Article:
PARTNERS (Patient-centered outcomes research: Applied Research TraNsforming Engaged Real-world Systems)
The U.S. Department of Health & Human Services’ Agency for Healthcare Research and Quality (AHRQ) has awarded a two-year, $883,000 training grant to support a collaborative effort known as called PARTNERS (Patient-centered outcomes research: Applied Research TraNsforming Engaged Real-world Systems).
Participating partners include the University of California, San Francisco (UCSF), San Francisco General Hospital and Trauma Center (SFGH) and its network of community health clinics, and the Palo Alto Medical Foundation Research Institute (PAMFRI), an outstanding research unit embedded within a health care delivery system.
“To be more than just a collection of peer-reviewed publications, research needs to be assessed and adopted, often with adaptations, in real-world settings,” said Harold S. Luft, Ph.D., director of the Palo Alto Medical Foundation Research Institute and professor emeritus of health policy at the Philip R. Lee Institute of Health Policy Studies. “This requires researcher understanding of the constraints, expectations and time frames of such settings. Such understanding leads to much better research.
A significant component of this research is collaboration between the three main partners.“Scholars in the two-year PARTNERS training program will already have both the clinical and research skills to undertake excellent research, but want to learn about doing such research embedded within, or in true partnerships with, delivery systems. They will be engaged in on-going projects with their mentors as well as developing their own projects in multidisciplinary teams in the three sites.”
Ralph Gonzales, M.D., MSPH, director of the Implementation Science program managed by UCSF's Clinical and Translational Science Institute (CTSI), will supervise the PARTNERS program at UCSF.
“The AHRQ PARTNERS program provides a new mechanism for supporting UCSF clinical faculty who conduct patient-centered outcomes research that is embedded within our own hospital and ambulatory care delivery system,” said Gonzales, who is also a professor of Medicine at UCSF. ”This will help to further establish UCSF as a leader in the science of health care delivery.”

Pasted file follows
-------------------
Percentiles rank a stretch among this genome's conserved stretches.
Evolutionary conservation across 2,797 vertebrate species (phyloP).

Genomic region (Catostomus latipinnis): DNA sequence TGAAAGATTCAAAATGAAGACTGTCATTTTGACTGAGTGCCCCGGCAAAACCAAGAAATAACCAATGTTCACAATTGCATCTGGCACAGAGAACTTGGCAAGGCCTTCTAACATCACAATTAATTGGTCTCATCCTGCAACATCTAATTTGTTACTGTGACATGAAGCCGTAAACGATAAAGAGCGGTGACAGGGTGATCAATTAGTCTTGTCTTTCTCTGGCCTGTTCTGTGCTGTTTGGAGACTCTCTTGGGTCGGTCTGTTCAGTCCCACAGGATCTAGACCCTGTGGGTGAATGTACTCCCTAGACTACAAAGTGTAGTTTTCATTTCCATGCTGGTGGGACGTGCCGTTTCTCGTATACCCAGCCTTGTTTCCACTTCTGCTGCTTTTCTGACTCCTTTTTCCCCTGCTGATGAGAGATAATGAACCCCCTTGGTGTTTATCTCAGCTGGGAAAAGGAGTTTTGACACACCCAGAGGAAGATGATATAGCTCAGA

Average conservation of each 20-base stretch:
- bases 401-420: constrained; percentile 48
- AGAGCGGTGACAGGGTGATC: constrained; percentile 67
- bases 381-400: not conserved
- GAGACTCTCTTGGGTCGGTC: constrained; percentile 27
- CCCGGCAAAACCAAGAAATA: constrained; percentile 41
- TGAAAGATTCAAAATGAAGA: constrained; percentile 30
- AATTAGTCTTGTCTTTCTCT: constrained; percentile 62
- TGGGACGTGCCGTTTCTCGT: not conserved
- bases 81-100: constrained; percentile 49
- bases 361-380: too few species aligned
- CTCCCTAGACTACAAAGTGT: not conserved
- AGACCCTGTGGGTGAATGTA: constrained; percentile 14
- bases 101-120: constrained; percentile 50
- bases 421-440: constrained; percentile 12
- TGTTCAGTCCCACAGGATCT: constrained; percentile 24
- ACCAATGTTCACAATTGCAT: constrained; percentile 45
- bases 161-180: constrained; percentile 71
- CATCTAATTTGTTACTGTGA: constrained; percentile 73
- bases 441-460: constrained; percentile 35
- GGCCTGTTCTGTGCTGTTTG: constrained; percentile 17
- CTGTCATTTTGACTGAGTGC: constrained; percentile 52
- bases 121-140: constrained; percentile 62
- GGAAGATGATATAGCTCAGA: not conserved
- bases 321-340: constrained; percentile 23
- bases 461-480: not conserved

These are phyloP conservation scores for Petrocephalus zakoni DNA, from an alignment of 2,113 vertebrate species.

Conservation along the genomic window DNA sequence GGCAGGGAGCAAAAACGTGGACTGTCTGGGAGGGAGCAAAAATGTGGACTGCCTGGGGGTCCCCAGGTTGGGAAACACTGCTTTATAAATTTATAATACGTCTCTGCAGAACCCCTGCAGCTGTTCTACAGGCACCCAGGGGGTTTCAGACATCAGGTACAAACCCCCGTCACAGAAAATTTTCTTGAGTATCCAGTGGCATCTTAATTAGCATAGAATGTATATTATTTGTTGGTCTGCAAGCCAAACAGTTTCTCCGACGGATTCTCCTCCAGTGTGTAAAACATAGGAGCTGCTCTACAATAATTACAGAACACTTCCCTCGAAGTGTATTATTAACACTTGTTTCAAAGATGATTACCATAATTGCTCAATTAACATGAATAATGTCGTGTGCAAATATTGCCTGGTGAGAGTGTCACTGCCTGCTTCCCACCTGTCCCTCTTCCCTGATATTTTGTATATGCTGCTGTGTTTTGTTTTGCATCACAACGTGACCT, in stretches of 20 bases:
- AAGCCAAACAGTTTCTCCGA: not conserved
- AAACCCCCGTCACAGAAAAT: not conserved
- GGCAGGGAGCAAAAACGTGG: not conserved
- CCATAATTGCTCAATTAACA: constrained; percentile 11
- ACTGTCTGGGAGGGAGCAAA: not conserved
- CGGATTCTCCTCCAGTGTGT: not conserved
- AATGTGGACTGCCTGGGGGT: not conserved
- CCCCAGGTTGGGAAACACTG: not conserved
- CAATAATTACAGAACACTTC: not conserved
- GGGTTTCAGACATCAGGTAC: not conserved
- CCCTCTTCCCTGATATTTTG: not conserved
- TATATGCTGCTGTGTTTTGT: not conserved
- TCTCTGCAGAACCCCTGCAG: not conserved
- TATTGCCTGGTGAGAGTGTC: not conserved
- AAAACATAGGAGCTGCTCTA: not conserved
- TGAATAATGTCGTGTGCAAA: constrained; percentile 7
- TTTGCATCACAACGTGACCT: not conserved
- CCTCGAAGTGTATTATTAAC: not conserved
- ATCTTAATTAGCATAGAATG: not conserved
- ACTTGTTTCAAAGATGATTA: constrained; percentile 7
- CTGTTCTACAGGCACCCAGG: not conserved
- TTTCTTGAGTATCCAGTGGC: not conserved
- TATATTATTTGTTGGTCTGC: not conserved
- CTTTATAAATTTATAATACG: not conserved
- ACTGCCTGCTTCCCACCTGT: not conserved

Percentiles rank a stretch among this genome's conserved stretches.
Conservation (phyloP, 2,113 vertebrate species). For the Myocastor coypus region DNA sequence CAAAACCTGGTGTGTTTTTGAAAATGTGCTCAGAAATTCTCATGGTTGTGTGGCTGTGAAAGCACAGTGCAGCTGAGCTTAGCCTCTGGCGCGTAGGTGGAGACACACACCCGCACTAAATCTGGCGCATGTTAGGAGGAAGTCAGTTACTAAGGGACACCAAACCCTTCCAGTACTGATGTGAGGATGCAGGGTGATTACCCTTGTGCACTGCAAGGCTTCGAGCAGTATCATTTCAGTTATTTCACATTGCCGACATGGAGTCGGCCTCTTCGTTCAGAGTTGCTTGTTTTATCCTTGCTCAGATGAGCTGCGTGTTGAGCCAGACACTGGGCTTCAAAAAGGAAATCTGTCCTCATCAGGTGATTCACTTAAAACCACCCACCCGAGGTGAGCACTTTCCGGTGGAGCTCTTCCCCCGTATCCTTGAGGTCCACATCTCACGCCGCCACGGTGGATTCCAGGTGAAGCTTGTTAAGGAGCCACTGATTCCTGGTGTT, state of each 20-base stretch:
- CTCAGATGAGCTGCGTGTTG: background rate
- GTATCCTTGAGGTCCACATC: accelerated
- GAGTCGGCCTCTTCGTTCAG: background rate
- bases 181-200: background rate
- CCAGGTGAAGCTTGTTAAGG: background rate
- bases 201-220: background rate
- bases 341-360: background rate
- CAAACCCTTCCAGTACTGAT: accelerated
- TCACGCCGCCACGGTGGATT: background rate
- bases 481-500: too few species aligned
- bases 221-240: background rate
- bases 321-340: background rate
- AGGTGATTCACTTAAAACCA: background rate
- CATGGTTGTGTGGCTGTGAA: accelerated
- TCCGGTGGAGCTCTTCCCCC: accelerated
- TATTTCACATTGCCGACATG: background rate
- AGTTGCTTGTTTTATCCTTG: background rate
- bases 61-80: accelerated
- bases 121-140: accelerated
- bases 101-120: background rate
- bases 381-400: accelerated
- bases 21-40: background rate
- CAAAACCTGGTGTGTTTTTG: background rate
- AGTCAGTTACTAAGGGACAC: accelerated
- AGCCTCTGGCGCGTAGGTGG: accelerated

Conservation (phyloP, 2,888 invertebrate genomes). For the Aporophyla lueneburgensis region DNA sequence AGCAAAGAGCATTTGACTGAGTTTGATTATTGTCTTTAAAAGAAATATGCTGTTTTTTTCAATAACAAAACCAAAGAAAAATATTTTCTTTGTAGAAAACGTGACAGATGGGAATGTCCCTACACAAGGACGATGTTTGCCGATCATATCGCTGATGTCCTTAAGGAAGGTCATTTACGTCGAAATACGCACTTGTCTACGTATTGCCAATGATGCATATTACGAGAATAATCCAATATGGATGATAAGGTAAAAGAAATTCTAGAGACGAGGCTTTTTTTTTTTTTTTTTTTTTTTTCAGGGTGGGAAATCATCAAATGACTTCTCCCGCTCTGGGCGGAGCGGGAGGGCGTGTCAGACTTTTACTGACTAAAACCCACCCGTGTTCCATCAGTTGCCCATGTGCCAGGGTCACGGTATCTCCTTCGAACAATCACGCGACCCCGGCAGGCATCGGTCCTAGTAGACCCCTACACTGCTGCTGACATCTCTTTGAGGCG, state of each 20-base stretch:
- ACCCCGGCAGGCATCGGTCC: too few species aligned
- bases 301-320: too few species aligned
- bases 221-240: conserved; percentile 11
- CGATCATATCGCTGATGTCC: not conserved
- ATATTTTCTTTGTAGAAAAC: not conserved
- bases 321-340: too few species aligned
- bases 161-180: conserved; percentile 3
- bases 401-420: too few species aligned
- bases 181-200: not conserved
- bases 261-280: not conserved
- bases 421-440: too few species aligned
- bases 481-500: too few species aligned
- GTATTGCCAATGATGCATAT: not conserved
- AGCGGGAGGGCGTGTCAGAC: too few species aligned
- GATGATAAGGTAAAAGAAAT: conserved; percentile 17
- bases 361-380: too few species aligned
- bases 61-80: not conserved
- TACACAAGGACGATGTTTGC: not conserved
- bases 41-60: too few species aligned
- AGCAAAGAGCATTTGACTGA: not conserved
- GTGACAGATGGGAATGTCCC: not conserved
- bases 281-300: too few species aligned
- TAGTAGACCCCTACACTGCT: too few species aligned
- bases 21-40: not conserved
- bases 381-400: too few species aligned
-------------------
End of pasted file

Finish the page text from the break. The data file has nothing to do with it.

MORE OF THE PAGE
“The scholars selected for the AHRQ PARTNERS will be able to respond to the opportunities and challenges associated with Healthy San Francisco and national health reform,” said Margot Kushel, M.D., associate professor of Medicine in the UCSF Division of General Internal Medicine, and director of the SFGH site. “Building on UCSF’s strengths in implementation sciences and patient centered outcomes research, this program will help us to build a cadre of outstanding clinician scientists involved in delivery system redesign.”
“The Affordable Care Act provides not only funding for increased insurance coverage, but also for research to understand what health care is valued most by different patients and how best to deliver that care,” said Luft. “The AHRQ has funded health research over the years, but this new program concentrates on training new cohorts of researchers to focus on patient-centered outcomes.
“Typically, you have a smart researcher in an academic setting using existing data or finding a delivery system willing to share data. That’s just one bite of the apple—the researcher rarely knows how the data were created or what they really mean. With our approach to fostering deep collaboration between researchers and delivery systems, we can get better information and make better sense of it. We have not just one bite of the apple, but the ability to wander through the entire orchard and truly understand why things are the way they are.”
This round of AHRQ funding is open to clinicians who already have strong research skills and want to go beyond the academic world and potentially seek research careers in non-academic settings.
“A huge advantage of this collaboration is that the clinician researchers will be embedded in the care delivery systems at UCSF, San Francisco General Hospital and Palo Alto Medical Foundation medical centers,” Luft said.
A total of three trainees will be selected from the applicant pool. Each will be based at one of the collaborating sites, where they will work with ongoing teams and receive mentoring to develop their own research agendas.
Drawing an analogy to the hockey great Wayne Gretzky, Luft said, “We are training people not to focus on how things are, but ‘to skate to where the puck will be.'”